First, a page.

When to Harvest Butternut Squash

Butternuts are winter squash, which means they store well in your house. But beginner growers may find it hard to know when to harvest butternut squash and how to tell they are ready to harvest. So, let’s see how long it takes for these squash to mature.

How do you know when a butternut squash is ripe? The first clue that tells us when to harvest butternut squash is color. As they mature, the fruits turn from green to a tan color.

When to Harvest Butternut Squash

And when they are ready to come off, you will not have to pull and twist hard. In fact, the peduncle usually breaks when you lift a mature fruit.

Most butternut squash mature in late summer, but they might develop their hard skin sooner or later. Your best bet is to look for different telltale signs that show the fruits are ready to harvest.

When To Harvest Butternut Squash And Tell They Are Ready

As a butternut squash matures, the fruit hardens its skin. For this reason, the longer you leave a single fruit on the vine, the harder its skin will get. The color starts changing during this phase. Most butternut squash turn from light green to a creamy yellow first.

Then, as they approach their final stage of ripeness, they get a dusty tan color that sometimes is so faint it looks almost white.

Most growers rely on such a simple visual clue to tell when to harvest butternut squash and other members of the Cucurbitaceae family. But if they are unsure about how ripe the fruits are, they will proceed to do a fingernail test.

The butternut squash’s hard skin has only one job to do. That is, to protect the pulp long-term against any adversity. Of course, you need the fruit to develop hard skin to store it properly. Otherwise, the butternut squash will go soft and mushy, causing mold to appear. So, you can think of the fingernail test as a shelf-life check.

How To Perform A Fingernail Test

When to Harvest Butternut Squash

  1. Pick up a butternut squash that might be a good candidate for a fingernail test—do not harvest it yet!
  2. Press your thumbnail against the upper part of the fruit. Let your nail turn white if pressing it in pushes the blood from underneath the thumbnail. But you do not have to give it all you got.
  3. Inspect the mark left on your thumbnail.

The closer you get to the stem, the softer the skin should be in unripe fruit.

The fingernail test will let you know when to harvest butternut squash because you will not be able to press your fingernail into a ripe fruit’s skin. If your thumbnail breaks the fruit’s skin, the fruit has failed the test and is not ready. But do not worry, you have not caused irreparable damage, and the fruit will continue to ripe until ready.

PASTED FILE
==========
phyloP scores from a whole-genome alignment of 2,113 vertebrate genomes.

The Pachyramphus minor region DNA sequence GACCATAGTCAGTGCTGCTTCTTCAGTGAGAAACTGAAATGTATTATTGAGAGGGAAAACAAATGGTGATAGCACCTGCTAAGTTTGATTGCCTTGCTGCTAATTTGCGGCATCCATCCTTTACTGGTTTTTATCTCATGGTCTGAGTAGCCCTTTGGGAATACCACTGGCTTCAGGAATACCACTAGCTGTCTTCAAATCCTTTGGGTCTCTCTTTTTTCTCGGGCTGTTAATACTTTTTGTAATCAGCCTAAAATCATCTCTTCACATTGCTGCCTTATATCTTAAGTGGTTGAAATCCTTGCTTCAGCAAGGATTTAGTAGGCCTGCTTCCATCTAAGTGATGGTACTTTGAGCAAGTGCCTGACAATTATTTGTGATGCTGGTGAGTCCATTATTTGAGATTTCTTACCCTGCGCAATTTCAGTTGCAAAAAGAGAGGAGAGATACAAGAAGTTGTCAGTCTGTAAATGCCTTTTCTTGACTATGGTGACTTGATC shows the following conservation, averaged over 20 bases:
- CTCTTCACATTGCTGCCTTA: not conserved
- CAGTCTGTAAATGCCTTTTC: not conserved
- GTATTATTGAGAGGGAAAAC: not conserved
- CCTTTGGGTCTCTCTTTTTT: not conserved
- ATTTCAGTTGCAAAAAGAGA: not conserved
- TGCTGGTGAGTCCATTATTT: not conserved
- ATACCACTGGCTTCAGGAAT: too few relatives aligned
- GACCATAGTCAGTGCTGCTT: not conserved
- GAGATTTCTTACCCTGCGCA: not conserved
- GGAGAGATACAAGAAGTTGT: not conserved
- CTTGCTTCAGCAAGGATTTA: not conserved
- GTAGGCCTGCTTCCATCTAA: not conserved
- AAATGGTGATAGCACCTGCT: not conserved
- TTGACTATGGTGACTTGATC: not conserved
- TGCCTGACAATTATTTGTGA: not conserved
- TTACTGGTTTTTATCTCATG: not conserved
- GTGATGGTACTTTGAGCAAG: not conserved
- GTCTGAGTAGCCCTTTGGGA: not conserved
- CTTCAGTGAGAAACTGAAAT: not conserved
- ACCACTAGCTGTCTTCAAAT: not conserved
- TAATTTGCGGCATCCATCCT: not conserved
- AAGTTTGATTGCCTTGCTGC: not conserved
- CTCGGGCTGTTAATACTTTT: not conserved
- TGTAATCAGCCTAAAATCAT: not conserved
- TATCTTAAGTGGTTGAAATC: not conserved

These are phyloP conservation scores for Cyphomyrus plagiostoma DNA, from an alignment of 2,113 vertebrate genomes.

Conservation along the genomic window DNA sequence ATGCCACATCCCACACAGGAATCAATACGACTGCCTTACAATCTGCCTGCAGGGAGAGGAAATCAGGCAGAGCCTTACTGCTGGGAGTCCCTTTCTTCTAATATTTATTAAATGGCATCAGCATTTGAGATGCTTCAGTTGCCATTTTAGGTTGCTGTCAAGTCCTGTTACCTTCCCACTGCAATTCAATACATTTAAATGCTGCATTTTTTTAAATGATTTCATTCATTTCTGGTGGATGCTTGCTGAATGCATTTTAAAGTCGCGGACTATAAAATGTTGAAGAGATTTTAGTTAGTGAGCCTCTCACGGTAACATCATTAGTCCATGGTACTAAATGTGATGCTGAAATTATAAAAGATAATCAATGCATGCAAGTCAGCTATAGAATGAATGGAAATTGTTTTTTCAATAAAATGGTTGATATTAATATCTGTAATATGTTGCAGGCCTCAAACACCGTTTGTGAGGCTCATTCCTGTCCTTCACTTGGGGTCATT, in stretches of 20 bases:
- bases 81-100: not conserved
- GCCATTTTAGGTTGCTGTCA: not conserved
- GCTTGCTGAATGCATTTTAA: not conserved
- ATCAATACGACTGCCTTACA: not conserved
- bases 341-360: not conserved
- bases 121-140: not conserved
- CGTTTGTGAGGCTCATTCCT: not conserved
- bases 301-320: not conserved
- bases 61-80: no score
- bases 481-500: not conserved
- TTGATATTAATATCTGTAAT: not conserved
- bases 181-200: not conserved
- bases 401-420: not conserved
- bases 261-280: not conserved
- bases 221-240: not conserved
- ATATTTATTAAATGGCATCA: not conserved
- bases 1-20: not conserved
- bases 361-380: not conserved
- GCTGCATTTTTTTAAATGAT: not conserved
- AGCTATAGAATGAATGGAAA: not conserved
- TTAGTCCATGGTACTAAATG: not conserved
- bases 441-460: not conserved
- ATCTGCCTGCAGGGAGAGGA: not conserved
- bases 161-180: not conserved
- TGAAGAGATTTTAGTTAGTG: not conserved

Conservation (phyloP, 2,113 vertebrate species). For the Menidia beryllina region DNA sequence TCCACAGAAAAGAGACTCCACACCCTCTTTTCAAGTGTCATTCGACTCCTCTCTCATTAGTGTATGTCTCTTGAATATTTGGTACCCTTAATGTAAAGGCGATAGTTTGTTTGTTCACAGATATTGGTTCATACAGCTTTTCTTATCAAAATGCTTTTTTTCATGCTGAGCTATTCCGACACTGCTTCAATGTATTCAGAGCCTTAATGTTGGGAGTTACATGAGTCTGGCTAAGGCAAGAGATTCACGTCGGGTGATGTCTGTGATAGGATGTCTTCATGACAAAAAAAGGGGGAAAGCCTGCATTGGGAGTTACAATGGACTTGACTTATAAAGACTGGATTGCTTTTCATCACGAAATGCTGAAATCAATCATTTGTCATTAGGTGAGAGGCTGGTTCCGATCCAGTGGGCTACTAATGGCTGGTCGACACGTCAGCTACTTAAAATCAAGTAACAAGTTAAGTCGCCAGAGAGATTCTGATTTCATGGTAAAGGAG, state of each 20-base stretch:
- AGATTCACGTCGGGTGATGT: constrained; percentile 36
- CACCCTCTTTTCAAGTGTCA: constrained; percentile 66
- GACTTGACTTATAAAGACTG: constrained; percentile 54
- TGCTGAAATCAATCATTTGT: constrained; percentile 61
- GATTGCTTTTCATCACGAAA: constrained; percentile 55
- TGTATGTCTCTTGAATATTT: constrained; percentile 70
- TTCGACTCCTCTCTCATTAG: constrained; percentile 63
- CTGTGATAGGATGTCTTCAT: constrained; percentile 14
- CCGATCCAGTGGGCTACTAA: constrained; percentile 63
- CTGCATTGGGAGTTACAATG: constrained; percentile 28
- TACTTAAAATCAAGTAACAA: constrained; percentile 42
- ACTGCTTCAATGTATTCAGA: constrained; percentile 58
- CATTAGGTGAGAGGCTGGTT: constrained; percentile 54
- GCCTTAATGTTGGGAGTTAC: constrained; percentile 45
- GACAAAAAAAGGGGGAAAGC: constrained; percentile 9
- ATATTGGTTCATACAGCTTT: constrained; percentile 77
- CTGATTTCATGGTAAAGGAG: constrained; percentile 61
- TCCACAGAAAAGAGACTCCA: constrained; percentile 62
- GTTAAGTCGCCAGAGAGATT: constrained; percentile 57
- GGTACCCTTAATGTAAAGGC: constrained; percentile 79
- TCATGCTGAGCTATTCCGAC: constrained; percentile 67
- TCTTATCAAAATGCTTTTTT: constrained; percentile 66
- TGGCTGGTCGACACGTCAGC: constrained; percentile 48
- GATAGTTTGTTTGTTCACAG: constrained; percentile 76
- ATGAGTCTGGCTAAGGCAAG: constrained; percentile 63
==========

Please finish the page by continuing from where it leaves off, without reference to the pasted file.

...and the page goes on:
Checking The Tendrils

Tendrils are spiral-shaped stems that help the fruit anchor to a trellis or nearby support. And you can look at them for another clue about when to harvest butternut squash fruits.

For clarity, tendrils develop as the butternut squash matures, and you might have to cut some of them if the tendrils cause the plant to become distorted. They may pull the plant over and prevent it from growing higher. So, you might have to either cut or untangle them.

As a fruit ripe, its tendrils turn brown in color. The tendrils will dry up, signaling the plant does not need them anymore because the fruit is ready to leave the mother plant.

Letting The Plant Die Back

The first time you grow butternut squash, it is ok to wait for the plant to die back. You can leave your squash on the vine until the entire plant dies. The butternut squash plant is annual, which means it produces as many fruits and seeds as possible and then dies.

Many farmers wait for their winter squash plants to die to harvest the fruits all at once. In any case, you should know that this method can be risky. In detail, you run the risk of letting the fruits develop skin spots.

When you leave the plant to die, the leaves will turn yellow and the fruit will hit the ground. This causes the excess moisture in the environment to provide the best conditions for fungal diseases to appear. So, you might have powdery mildew issues.

The gummy stem blight fungus may also infect the fruit, causing it to develop black rot.

Butternut squash skin spots are rusty-colored areas on the fruit skin caused by a fungus feeding on the outer layer of the fruit. You can still eat the fruit.

But you had better eat it as soon as you see the skin spots to prevent the fungus from spreading further and spoiling the rest of the squash. And by all means, store the infected fruits away from the other harvested squash.

3 Important Signs That Tell You When A Butternut Squash Is Ripe

When to Harvest Butternut Squash

  • Blemishes appear. If you tend to leave the fruits hanging on the vines, check the fruits. The presence of any mark on a tan-colored fruit skin will tell you when to harvest butternut squash. As soon as you see a blemish, harvest the fruit and consume it as fast as possible. Otherwise, it will rot.
  • Long and pronounced lines disappear from the squash skin. When the butternut squash is not ripe, green lines are clearly visible on the fruit body. When it is ready, a few green lines may still remain visible on the top part near the stem. But they usually do not remain visible past the first bump.
  • The peduncle turns brown. When the plant is feeding the squash, the stem will be firm and green. But as the fruit starts to ripen, the vine stops providing water and nutrients. So, the peduncle becomes dry, making it easier for you to harvest the ripe fruit without exerting too much force. If you want to store them, always use pruning shears and cut the peduncle instead of breaking the stem to reduce the risk of removing the top part, which will cause the fruit to go bad sooner.

Related Article: Butternut Squash Zone 7